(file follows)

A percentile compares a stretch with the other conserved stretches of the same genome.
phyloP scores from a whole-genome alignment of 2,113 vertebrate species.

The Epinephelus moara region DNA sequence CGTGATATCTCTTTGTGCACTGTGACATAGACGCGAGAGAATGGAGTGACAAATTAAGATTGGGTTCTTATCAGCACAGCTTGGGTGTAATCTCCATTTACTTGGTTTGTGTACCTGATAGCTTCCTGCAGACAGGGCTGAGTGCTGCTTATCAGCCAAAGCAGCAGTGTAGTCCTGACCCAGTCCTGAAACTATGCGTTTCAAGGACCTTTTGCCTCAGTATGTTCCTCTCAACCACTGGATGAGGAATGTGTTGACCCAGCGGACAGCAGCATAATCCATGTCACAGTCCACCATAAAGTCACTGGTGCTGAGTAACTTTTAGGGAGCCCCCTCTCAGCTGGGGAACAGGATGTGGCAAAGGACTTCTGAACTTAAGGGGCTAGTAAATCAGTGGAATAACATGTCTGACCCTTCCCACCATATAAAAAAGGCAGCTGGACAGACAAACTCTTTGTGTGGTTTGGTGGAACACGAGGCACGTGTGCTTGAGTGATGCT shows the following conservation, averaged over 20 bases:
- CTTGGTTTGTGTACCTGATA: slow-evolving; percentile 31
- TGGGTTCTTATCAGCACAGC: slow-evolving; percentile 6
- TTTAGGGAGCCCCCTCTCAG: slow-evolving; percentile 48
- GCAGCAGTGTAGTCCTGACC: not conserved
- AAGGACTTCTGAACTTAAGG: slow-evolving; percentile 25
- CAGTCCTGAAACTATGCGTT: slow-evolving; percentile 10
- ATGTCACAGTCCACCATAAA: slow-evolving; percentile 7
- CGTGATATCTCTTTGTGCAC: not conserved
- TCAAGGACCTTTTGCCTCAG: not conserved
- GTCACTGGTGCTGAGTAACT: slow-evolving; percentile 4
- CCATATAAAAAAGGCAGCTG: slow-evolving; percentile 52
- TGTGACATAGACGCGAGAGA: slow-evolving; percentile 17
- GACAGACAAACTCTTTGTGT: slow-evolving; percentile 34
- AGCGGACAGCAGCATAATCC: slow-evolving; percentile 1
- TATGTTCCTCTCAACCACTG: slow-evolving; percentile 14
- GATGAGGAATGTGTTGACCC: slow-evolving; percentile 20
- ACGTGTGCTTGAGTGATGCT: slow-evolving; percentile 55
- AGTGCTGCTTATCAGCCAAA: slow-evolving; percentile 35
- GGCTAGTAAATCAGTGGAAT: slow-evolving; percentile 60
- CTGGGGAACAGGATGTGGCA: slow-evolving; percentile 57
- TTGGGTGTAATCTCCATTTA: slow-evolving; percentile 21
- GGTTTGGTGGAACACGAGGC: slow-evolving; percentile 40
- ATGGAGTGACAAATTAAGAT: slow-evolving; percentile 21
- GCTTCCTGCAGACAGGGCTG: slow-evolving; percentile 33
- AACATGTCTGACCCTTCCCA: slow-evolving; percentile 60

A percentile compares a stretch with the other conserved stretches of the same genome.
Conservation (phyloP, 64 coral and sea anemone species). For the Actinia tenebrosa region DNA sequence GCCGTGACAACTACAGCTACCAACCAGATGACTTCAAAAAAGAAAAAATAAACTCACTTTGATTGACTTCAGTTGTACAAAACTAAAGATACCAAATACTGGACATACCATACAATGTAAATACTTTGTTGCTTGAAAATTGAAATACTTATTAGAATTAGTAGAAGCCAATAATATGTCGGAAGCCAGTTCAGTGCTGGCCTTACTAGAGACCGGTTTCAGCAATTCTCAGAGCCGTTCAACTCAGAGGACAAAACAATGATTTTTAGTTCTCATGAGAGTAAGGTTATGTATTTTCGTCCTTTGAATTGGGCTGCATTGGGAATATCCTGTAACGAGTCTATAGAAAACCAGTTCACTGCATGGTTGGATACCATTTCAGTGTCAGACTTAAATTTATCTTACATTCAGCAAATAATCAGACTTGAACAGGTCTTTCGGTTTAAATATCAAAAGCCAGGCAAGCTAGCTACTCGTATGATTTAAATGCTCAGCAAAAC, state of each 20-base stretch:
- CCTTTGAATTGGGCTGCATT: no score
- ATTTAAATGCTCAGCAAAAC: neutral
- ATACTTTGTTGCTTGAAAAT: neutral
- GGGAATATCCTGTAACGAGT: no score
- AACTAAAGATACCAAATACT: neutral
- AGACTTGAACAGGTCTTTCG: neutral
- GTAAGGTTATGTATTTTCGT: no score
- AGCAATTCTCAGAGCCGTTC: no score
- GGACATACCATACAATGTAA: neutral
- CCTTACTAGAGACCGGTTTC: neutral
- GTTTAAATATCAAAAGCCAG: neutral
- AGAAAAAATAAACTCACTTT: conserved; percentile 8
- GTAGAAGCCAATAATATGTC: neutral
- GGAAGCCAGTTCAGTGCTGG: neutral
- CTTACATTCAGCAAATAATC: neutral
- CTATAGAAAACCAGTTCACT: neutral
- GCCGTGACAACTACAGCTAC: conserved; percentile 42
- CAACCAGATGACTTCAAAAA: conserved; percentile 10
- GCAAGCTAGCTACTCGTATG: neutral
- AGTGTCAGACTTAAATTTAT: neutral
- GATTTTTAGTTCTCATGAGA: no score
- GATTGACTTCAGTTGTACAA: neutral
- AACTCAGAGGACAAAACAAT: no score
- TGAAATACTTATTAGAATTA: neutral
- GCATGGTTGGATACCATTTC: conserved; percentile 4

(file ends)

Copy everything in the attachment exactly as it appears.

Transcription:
A percentile compares a stretch with the other conserved stretches of the same genome.
phyloP scores from a whole-genome alignment of 2,113 vertebrate species.

The Epinephelus moara region DNA sequence CGTGATATCTCTTTGTGCACTGTGACATAGACGCGAGAGAATGGAGTGACAAATTAAGATTGGGTTCTTATCAGCACAGCTTGGGTGTAATCTCCATTTACTTGGTTTGTGTACCTGATAGCTTCCTGCAGACAGGGCTGAGTGCTGCTTATCAGCCAAAGCAGCAGTGTAGTCCTGACCCAGTCCTGAAACTATGCGTTTCAAGGACCTTTTGCCTCAGTATGTTCCTCTCAACCACTGGATGAGGAATGTGTTGACCCAGCGGACAGCAGCATAATCCATGTCACAGTCCACCATAAAGTCACTGGTGCTGAGTAACTTTTAGGGAGCCCCCTCTCAGCTGGGGAACAGGATGTGGCAAAGGACTTCTGAACTTAAGGGGCTAGTAAATCAGTGGAATAACATGTCTGACCCTTCCCACCATATAAAAAAGGCAGCTGGACAGACAAACTCTTTGTGTGGTTTGGTGGAACACGAGGCACGTGTGCTTGAGTGATGCT shows the following conservation, averaged over 20 bases:
- CTTGGTTTGTGTACCTGATA: slow-evolving; percentile 31
- TGGGTTCTTATCAGCACAGC: slow-evolving; percentile 6
- TTTAGGGAGCCCCCTCTCAG: slow-evolving; percentile 48
- GCAGCAGTGTAGTCCTGACC: not conserved
- AAGGACTTCTGAACTTAAGG: slow-evolving; percentile 25
- CAGTCCTGAAACTATGCGTT: slow-evolving; percentile 10
- ATGTCACAGTCCACCATAAA: slow-evolving; percentile 7
- CGTGATATCTCTTTGTGCAC: not conserved
- TCAAGGACCTTTTGCCTCAG: not conserved
- GTCACTGGTGCTGAGTAACT: slow-evolving; percentile 4
- CCATATAAAAAAGGCAGCTG: slow-evolving; percentile 52
- TGTGACATAGACGCGAGAGA: slow-evolving; percentile 17
- GACAGACAAACTCTTTGTGT: slow-evolving; percentile 34
- AGCGGACAGCAGCATAATCC: slow-evolving; percentile 1
- TATGTTCCTCTCAACCACTG: slow-evolving; percentile 14
- GATGAGGAATGTGTTGACCC: slow-evolving; percentile 20
- ACGTGTGCTTGAGTGATGCT: slow-evolving; percentile 55
- AGTGCTGCTTATCAGCCAAA: slow-evolving; percentile 35
- GGCTAGTAAATCAGTGGAAT: slow-evolving; percentile 60
- CTGGGGAACAGGATGTGGCA: slow-evolving; percentile 57
- TTGGGTGTAATCTCCATTTA: slow-evolving; percentile 21
- GGTTTGGTGGAACACGAGGC: slow-evolving; percentile 40
- ATGGAGTGACAAATTAAGAT: slow-evolving; percentile 21
- GCTTCCTGCAGACAGGGCTG: slow-evolving; percentile 33
- AACATGTCTGACCCTTCCCA: slow-evolving; percentile 60

A percentile compares a stretch with the other conserved stretches of the same genome.
Conservation (phyloP, 64 coral and sea anemone species). For the Actinia tenebrosa region DNA sequence GCCGTGACAACTACAGCTACCAACCAGATGACTTCAAAAAAGAAAAAATAAACTCACTTTGATTGACTTCAGTTGTACAAAACTAAAGATACCAAATACTGGACATACCATACAATGTAAATACTTTGTTGCTTGAAAATTGAAATACTTATTAGAATTAGTAGAAGCCAATAATATGTCGGAAGCCAGTTCAGTGCTGGCCTTACTAGAGACCGGTTTCAGCAATTCTCAGAGCCGTTCAACTCAGAGGACAAAACAATGATTTTTAGTTCTCATGAGAGTAAGGTTATGTATTTTCGTCCTTTGAATTGGGCTGCATTGGGAATATCCTGTAACGAGTCTATAGAAAACCAGTTCACTGCATGGTTGGATACCATTTCAGTGTCAGACTTAAATTTATCTTACATTCAGCAAATAATCAGACTTGAACAGGTCTTTCGGTTTAAATATCAAAAGCCAGGCAAGCTAGCTACTCGTATGATTTAAATGCTCAGCAAAAC, state of each 20-base stretch:
- CCTTTGAATTGGGCTGCATT: no score
- ATTTAAATGCTCAGCAAAAC: neutral
- ATACTTTGTTGCTTGAAAAT: neutral
- GGGAATATCCTGTAACGAGT: no score
- AACTAAAGATACCAAATACT: neutral
- AGACTTGAACAGGTCTTTCG: neutral
- GTAAGGTTATGTATTTTCGT: no score
- AGCAATTCTCAGAGCCGTTC: no score
- GGACATACCATACAATGTAA: neutral
- CCTTACTAGAGACCGGTTTC: neutral
- GTTTAAATATCAAAAGCCAG: neutral
- AGAAAAAATAAACTCACTTT: conserved; percentile 8
- GTAGAAGCCAATAATATGTC: neutral
- GGAAGCCAGTTCAGTGCTGG: neutral
- CTTACATTCAGCAAATAATC: neutral
- CTATAGAAAACCAGTTCACT: neutral
- GCCGTGACAACTACAGCTAC: conserved; percentile 42
- CAACCAGATGACTTCAAAAA: conserved; percentile 10
- GCAAGCTAGCTACTCGTATG: neutral
- AGTGTCAGACTTAAATTTAT: neutral
- GATTTTTAGTTCTCATGAGA: no score
- GATTGACTTCAGTTGTACAA: neutral
- AACTCAGAGGACAAAACAAT: no score
- TGAAATACTTATTAGAATTA: neutral
- GCATGGTTGGATACCATTTC: conserved; percentile 4